Virtually all employers now recognize that the failure to take reasonable measures to prevent harassment and discrimination in the workplace can result in the employer being held liable for the harassment or discrimination. Most employers have therefore established written anti-discrimination and anti-harassment policies. Many employers create such policies and then do nothing else. That failure to do anything else may leave the employer liable for the discrimination and harassment.
A written policy is the basis for any employer’s claim that it took reasonable steps to prevent discrimination and harassment. However, a policy alone is not enough. The United States Supreme Court held in Faragher v. City of Boca Raton, Fla., 524 U.S. 775 (1998) that in instances of supervisor harassment, employer will be vicariously liable for the harassment of a subordinate employee, subject to an affirmative defense “(a) that the employer exercised reasonable care to prevent and correct promptly any sexually harassing behavior, and (b) that the plaintiff employee unreasonably failed to take advantage of any preventive or corrective opportunities provided by the employer or to avoid harm otherwise.” Id. at 807.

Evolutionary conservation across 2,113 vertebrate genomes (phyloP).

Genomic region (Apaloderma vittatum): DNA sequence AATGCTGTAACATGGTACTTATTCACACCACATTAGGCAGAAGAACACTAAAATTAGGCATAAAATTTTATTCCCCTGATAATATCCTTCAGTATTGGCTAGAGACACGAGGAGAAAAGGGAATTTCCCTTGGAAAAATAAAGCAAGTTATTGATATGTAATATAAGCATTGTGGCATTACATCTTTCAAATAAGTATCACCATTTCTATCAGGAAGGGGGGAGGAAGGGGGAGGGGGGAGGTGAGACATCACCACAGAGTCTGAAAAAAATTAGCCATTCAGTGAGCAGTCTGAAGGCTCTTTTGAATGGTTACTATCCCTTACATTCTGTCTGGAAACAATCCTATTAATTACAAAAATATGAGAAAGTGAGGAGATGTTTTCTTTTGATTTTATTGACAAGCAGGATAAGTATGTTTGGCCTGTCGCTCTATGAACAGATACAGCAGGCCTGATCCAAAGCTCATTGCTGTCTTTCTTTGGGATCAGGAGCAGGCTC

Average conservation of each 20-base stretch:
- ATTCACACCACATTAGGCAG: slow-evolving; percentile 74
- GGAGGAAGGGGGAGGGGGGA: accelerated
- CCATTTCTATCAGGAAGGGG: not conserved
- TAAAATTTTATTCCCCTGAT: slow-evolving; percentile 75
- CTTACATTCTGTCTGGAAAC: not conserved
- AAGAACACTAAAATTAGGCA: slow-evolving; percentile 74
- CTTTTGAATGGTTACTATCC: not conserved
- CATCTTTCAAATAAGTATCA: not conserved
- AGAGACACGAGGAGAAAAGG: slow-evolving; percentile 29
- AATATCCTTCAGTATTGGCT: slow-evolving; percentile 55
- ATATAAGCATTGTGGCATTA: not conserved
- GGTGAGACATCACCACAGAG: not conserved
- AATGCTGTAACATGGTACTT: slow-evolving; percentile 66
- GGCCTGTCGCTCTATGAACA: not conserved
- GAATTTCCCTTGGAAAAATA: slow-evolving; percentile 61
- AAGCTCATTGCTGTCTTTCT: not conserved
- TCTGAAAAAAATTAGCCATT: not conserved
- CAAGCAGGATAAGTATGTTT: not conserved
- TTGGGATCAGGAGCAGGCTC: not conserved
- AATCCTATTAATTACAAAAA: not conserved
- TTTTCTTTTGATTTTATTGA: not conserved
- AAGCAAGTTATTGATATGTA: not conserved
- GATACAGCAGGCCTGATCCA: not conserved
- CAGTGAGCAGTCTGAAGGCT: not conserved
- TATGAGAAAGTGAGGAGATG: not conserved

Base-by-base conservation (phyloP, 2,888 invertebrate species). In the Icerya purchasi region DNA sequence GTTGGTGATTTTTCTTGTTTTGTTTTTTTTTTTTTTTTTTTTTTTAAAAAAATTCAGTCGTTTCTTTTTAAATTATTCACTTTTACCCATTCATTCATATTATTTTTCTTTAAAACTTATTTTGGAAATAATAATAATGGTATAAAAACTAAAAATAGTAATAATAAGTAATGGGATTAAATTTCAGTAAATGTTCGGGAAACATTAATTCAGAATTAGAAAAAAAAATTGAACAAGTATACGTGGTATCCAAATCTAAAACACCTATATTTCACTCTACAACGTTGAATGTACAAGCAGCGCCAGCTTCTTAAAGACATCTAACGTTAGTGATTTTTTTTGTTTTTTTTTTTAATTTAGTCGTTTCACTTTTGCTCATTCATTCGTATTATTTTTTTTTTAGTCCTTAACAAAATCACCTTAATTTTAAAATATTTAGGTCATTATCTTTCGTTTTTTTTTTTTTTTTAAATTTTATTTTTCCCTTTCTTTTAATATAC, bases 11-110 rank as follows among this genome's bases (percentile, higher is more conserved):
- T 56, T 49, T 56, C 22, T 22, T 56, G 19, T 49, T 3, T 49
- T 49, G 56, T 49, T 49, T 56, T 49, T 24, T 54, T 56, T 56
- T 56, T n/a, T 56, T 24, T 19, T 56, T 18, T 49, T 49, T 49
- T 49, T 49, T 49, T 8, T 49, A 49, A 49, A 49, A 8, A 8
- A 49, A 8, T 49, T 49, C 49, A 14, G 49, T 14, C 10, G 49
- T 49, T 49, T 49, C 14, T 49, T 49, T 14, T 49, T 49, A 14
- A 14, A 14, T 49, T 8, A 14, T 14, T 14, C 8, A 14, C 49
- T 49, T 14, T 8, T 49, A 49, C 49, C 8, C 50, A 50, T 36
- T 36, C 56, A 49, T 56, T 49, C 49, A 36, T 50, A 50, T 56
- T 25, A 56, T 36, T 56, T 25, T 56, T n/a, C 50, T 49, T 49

In the Faragher case, the City had a policy against sexual harassment and discrimination. However, the policy was not widely disseminated at the City’s numerous buildings and work locations. Further, the policy failed to include a provision for employees to bypass the harassing supervisors to make complaints. In fact, the employees complaining of harassment alleged that they were unaware of and had never seen or been provided copies of the anti-harassment policy and there was no evidence of training being conducted relating to the policy or its implementation by front-line supervisors. The Supreme Court held that the City failed to meet the affirmative defense of having exercised reasonable care to prevent the supervisors’ harassing conduct.
Since the Faragher case, employees seeking to bring suit against employers have argued that even where policies are distributed to employees, that merely handing the policy out, without further training, does not constitute “reasonable care” to prevent harassment. Courts are likely to look beyond the mere existence of a written policy in determining if an employer has taken reasonable measures to prevent harassment and discrimination.